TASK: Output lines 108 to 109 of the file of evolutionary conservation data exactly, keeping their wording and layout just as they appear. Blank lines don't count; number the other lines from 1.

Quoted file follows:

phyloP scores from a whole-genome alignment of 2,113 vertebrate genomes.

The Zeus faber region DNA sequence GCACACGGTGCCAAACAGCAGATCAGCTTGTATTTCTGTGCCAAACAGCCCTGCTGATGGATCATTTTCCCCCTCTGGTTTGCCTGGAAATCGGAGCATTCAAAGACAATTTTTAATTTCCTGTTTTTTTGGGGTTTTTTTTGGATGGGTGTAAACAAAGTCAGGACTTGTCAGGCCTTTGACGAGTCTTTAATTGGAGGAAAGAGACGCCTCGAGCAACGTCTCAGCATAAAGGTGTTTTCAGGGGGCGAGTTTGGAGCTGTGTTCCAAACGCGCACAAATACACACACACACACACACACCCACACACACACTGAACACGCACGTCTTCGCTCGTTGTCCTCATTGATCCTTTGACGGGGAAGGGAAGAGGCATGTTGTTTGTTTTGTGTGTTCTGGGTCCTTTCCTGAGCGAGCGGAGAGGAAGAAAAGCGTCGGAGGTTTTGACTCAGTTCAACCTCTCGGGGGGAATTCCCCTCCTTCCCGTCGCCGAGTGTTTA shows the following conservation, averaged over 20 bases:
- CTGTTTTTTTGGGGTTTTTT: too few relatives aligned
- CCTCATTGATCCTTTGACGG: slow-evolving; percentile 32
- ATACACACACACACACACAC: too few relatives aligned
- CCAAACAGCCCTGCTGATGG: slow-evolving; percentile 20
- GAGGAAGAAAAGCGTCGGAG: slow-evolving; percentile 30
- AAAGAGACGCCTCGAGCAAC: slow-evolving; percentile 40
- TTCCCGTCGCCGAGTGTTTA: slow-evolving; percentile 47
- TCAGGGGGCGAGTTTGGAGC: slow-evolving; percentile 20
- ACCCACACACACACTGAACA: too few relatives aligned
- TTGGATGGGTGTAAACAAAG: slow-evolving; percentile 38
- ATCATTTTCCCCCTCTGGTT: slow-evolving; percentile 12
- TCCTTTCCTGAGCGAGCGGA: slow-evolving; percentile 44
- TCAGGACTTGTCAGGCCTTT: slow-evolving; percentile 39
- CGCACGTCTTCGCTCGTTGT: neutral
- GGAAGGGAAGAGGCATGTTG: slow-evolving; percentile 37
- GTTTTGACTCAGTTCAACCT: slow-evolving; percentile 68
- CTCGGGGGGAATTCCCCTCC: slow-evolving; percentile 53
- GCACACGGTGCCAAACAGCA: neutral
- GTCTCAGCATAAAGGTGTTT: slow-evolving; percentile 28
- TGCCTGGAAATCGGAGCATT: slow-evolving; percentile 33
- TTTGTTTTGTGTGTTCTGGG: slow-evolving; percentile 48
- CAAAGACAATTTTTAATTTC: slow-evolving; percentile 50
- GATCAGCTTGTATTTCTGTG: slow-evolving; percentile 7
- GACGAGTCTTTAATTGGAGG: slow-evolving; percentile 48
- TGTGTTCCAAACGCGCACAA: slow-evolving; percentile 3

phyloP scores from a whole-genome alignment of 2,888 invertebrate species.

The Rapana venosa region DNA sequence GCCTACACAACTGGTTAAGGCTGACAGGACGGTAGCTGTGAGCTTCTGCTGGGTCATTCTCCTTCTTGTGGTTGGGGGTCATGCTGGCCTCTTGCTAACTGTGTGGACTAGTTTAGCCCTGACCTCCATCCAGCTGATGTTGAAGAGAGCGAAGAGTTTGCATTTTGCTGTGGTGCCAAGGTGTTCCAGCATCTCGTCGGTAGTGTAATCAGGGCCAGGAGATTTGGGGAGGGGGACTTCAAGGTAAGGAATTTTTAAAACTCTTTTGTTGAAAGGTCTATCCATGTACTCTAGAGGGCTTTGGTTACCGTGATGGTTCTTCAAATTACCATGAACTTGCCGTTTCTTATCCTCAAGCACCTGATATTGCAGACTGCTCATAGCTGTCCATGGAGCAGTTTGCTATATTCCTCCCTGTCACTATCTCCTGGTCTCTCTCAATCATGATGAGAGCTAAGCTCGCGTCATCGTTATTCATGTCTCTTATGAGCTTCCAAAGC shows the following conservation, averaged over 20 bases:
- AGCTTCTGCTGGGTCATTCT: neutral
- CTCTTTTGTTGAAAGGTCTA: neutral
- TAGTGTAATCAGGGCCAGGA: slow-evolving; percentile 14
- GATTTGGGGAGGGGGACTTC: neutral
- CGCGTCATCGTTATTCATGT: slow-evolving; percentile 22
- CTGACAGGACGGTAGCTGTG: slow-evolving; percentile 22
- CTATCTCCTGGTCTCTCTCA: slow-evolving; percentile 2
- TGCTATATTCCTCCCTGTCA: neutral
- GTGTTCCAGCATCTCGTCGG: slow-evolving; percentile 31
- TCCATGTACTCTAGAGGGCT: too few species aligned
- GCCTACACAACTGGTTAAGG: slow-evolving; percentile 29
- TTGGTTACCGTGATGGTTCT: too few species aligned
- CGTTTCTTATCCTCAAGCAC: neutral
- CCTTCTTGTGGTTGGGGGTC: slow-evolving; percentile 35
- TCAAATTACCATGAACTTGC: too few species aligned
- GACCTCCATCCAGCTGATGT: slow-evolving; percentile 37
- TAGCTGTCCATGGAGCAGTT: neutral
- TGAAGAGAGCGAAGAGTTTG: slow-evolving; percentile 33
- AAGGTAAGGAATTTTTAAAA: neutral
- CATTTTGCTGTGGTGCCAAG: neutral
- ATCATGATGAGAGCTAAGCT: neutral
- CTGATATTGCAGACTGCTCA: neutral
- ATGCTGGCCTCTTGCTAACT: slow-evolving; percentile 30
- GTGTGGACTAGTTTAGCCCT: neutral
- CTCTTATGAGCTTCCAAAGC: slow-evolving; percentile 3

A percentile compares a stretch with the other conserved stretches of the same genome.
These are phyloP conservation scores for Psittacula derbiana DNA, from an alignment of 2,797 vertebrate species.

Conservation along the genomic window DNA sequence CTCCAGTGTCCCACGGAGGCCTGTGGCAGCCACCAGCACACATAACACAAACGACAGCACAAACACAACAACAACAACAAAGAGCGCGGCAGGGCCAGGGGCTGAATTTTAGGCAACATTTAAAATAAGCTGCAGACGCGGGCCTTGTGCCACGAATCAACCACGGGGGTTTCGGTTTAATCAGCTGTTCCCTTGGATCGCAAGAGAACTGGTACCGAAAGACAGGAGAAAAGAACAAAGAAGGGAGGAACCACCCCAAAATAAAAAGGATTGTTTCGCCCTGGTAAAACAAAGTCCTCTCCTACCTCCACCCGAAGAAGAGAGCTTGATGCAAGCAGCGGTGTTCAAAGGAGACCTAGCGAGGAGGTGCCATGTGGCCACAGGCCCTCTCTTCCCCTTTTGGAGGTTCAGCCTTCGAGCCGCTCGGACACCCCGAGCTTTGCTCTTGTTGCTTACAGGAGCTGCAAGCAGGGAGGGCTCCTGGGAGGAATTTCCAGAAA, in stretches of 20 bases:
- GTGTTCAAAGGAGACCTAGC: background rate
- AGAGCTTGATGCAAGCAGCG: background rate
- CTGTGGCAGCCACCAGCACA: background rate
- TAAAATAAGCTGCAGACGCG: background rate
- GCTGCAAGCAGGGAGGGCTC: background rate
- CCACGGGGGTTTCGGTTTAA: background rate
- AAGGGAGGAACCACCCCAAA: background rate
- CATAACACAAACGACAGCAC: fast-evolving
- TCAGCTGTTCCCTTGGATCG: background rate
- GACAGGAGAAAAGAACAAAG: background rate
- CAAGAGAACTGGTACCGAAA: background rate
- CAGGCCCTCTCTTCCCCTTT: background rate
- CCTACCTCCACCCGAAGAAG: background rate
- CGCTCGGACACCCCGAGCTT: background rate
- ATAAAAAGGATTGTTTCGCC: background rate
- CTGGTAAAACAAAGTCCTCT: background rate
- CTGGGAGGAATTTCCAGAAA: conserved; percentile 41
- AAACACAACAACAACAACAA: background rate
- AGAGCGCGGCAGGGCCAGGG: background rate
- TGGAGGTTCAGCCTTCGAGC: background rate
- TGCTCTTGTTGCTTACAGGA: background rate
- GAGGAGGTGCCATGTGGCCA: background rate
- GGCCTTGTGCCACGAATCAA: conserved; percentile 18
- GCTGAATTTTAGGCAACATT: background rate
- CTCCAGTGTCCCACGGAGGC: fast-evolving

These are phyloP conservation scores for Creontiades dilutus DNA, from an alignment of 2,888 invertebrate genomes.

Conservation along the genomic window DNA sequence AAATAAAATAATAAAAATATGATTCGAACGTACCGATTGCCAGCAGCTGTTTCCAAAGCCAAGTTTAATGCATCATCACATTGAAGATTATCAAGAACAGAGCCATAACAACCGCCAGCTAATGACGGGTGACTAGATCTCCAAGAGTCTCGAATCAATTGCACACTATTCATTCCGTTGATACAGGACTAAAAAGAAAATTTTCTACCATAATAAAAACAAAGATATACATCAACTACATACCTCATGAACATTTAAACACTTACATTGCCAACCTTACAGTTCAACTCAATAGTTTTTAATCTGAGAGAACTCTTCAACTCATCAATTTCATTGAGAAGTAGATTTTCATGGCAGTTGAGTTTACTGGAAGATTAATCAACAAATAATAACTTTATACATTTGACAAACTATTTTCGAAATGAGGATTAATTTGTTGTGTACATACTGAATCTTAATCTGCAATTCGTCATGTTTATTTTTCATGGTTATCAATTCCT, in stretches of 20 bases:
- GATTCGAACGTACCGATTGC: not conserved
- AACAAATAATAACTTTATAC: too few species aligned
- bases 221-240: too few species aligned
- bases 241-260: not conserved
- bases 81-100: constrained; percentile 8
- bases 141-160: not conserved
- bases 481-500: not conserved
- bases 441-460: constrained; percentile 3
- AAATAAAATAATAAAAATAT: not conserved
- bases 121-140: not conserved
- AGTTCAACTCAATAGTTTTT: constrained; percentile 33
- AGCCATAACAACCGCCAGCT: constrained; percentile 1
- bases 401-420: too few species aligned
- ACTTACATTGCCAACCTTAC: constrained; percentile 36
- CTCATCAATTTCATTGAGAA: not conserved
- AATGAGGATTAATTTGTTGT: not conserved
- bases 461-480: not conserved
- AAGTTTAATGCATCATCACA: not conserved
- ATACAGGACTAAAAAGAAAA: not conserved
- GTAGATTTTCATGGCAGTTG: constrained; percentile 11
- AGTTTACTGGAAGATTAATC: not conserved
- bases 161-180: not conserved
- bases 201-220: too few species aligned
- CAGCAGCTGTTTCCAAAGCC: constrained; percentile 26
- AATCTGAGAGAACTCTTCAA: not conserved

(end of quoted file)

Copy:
- CAGCAGCTGTTTCCAAAGCC: constrained; percentile 26
- AATCTGAGAGAACTCTTCAA: not conserved